Floyd Wilson, the wildcatter who helped discover the fastest-growing U.S. oil field, says a prospect called the Tuscaloosa Marine Shale is among the last great fields that may emerge in the U.S. energy renaissance.
The chairman and chief executive officer of Houston-based Halcon Resources Corp. said in an interview yesterday that his company in the last six months has acquired 250,000 acres in the field that spans from Texas to Mississippi. The company expects wells there to produce between 500,000 to 1 million barrels of oil each.
Wilson’s previous company, Petrohawk Energy Corp., helped discover and develop Texas’s Eagle Ford formation, where oil output rose to 1.2 million barrels a day last year from about 50,000 in 2007, according to data compiled by Bloomberg. In 2011, BHP Billiton Ltd. bought Petrohawk for $15 billion.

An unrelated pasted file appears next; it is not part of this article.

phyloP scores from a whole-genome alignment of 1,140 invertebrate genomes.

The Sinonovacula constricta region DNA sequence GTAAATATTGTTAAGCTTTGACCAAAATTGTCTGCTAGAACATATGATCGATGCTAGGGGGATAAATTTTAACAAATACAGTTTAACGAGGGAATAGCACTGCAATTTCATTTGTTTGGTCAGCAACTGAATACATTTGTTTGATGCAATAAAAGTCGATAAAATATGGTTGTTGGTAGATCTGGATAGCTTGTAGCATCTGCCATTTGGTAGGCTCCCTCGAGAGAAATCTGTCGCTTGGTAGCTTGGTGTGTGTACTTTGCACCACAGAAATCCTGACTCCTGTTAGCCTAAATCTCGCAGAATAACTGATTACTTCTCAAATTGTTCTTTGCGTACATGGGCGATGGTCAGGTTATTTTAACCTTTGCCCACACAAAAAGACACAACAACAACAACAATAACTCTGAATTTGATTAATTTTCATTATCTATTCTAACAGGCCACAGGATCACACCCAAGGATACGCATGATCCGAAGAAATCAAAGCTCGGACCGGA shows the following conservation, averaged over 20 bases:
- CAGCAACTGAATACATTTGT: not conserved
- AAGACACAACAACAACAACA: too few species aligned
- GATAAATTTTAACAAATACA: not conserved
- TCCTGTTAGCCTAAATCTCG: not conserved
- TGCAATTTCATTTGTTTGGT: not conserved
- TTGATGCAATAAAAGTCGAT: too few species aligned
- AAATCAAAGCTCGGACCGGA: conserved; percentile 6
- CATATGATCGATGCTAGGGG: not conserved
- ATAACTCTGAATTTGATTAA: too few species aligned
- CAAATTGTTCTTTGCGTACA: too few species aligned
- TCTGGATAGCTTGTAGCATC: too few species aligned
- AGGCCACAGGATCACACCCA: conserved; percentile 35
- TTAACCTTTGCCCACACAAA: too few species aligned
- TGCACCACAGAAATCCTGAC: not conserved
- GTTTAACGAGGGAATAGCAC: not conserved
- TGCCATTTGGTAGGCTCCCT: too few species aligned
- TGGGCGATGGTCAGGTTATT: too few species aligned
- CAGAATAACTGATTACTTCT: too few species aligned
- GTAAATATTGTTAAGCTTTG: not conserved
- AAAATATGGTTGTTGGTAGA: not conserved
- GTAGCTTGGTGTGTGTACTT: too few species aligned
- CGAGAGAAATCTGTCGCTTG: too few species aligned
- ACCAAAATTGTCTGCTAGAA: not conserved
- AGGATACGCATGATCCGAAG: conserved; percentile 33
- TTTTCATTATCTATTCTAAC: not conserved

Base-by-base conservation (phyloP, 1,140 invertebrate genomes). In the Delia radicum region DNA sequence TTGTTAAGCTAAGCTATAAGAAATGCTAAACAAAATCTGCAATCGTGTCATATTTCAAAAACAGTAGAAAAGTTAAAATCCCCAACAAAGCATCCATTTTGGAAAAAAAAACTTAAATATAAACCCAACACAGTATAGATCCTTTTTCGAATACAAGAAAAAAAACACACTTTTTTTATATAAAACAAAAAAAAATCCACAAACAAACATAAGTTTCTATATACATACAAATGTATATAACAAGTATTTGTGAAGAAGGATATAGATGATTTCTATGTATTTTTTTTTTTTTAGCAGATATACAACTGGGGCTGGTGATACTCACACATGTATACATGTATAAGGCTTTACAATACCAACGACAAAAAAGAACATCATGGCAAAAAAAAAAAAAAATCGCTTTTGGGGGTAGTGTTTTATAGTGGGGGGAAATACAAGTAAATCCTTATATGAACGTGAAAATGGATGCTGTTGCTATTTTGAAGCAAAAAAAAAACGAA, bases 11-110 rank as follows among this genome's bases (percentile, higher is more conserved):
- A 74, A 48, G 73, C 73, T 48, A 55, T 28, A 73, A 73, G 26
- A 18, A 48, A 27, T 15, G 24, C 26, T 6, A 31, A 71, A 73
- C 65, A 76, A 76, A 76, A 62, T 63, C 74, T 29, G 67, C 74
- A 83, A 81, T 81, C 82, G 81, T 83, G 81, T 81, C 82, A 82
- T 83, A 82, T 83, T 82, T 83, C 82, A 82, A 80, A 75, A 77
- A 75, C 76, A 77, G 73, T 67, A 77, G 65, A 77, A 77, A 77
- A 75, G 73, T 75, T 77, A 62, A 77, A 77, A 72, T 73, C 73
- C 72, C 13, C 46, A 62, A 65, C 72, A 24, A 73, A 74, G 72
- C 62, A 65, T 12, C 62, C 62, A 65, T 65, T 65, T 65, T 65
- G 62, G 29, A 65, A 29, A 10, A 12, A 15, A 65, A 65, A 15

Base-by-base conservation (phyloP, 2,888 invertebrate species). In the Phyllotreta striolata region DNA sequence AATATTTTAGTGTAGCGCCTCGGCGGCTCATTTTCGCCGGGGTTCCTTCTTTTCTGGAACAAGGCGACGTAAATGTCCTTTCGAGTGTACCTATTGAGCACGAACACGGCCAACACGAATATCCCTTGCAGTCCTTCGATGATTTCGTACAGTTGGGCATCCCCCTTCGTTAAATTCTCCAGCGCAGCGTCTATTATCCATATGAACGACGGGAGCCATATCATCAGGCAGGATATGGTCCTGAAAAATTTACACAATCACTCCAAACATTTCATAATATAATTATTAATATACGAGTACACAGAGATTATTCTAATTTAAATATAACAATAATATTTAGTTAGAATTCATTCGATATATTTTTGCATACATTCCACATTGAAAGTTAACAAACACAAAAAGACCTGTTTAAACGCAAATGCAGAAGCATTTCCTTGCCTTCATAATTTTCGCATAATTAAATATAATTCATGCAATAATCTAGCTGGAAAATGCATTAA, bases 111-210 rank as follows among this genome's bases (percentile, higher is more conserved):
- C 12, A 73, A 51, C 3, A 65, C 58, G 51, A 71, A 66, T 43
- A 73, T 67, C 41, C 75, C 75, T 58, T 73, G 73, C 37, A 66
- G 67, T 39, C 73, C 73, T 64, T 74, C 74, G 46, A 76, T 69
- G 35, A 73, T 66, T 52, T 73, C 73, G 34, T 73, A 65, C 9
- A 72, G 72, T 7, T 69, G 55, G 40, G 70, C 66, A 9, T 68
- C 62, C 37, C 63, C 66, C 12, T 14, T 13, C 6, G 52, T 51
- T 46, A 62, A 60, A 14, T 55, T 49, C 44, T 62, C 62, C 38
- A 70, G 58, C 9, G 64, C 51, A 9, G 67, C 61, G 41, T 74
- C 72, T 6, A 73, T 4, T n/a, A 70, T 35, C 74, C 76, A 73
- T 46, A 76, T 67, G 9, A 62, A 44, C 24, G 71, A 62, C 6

The Tuscaloosa prospect is “maybe one of the last remaining large footprint oil shale plays in the U.S.,” Wilson said in an interview at the Howard Weil Energy Conference in New Orleans. “It’s an important oil resource play. The puzzle is how to get it out economically.”
Halcon shares have fallen almost 50 percent in the past year after surging to a high of $12.76 in February of 2012 just months after Wilson took over.
The company began drilling its first well less than two weeks ago in the field, where there may be as many as 2 million acres of drilling opportunities, Wilson said. The decision about whether to seek a partner in a potential joint venture will depend on how much risk the company sees in developing the field, he said.
Recent well results have made the Tuscaloosa’s prospects look better, he said. The lower the risk, the less likely Halcon will take on a partner, Wilson said.